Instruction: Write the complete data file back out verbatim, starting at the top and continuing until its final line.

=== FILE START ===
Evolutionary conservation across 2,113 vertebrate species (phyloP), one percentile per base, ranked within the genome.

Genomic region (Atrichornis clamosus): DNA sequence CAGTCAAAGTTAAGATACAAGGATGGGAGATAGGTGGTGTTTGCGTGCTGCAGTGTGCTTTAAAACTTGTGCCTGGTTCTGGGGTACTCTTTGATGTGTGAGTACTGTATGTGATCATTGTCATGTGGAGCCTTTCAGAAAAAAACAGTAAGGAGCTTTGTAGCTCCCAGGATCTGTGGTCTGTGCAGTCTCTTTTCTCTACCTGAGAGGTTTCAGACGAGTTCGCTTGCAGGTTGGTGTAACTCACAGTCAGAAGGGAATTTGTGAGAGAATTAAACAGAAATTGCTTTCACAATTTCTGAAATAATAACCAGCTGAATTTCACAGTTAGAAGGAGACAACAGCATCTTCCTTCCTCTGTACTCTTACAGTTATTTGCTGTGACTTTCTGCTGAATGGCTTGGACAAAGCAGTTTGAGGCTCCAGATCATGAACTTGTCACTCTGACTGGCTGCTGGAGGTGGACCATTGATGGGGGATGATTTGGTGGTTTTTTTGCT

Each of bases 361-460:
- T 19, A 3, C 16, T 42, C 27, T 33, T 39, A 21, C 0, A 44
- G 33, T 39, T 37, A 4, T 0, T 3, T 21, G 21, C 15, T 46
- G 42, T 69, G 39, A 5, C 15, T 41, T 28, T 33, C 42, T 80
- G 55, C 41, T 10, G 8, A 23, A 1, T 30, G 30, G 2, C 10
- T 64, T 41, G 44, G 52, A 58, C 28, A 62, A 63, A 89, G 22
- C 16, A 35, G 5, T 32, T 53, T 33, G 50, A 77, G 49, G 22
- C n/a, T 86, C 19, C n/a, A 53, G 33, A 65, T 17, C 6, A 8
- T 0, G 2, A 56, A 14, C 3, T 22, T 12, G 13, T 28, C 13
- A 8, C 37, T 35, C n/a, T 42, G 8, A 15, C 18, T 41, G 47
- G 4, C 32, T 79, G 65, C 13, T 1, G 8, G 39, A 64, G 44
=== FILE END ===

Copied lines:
Evolutionary conservation across 2,113 vertebrate species (phyloP), one percentile per base, ranked within the genome.

Genomic region (Atrichornis clamosus): DNA sequence CAGTCAAAGTTAAGATACAAGGATGGGAGATAGGTGGTGTTTGCGTGCTGCAGTGTGCTTTAAAACTTGTGCCTGGTTCTGGGGTACTCTTTGATGTGTGAGTACTGTATGTGATCATTGTCATGTGGAGCCTTTCAGAAAAAAACAGTAAGGAGCTTTGTAGCTCCCAGGATCTGTGGTCTGTGCAGTCTCTTTTCTCTACCTGAGAGGTTTCAGACGAGTTCGCTTGCAGGTTGGTGTAACTCACAGTCAGAAGGGAATTTGTGAGAGAATTAAACAGAAATTGCTTTCACAATTTCTGAAATAATAACCAGCTGAATTTCACAGTTAGAAGGAGACAACAGCATCTTCCTTCCTCTGTACTCTTACAGTTATTTGCTGTGACTTTCTGCTGAATGGCTTGGACAAAGCAGTTTGAGGCTCCAGATCATGAACTTGTCACTCTGACTGGCTGCTGGAGGTGGACCATTGATGGGGGATGATTTGGTGGTTTTTTTGCT

Each of bases 361-460:
- T 19, A 3, C 16, T 42, C 27, T 33, T 39, A 21, C 0, A 44
- G 33, T 39, T 37, A 4, T 0, T 3, T 21, G 21, C 15, T 46
- G 42, T 69, G 39, A 5, C 15, T 41, T 28, T 33, C 42, T 80
- G 55, C 41, T 10, G 8, A 23, A 1, T 30, G 30, G 2, C 10
- T 64, T 41, G 44, G 52, A 58, C 28, A 62, A 63, A 89, G 22
- C 16, A 35, G 5, T 32, T 53, T 33, G 50, A 77, G 49, G 22
- C n/a, T 86, C 19, C n/a, A 53, G 33, A 65, T 17, C 6, A 8
- T 0, G 2, A 56, A 14, C 3, T 22, T 12, G 13, T 28, C 13
- A 8, C 37, T 35, C n/a, T 42, G 8, A 15, C 18, T 41, G 47
- G 4, C 32, T 79, G 65, C 13, T 1, G 8, G 39, A 64, G 44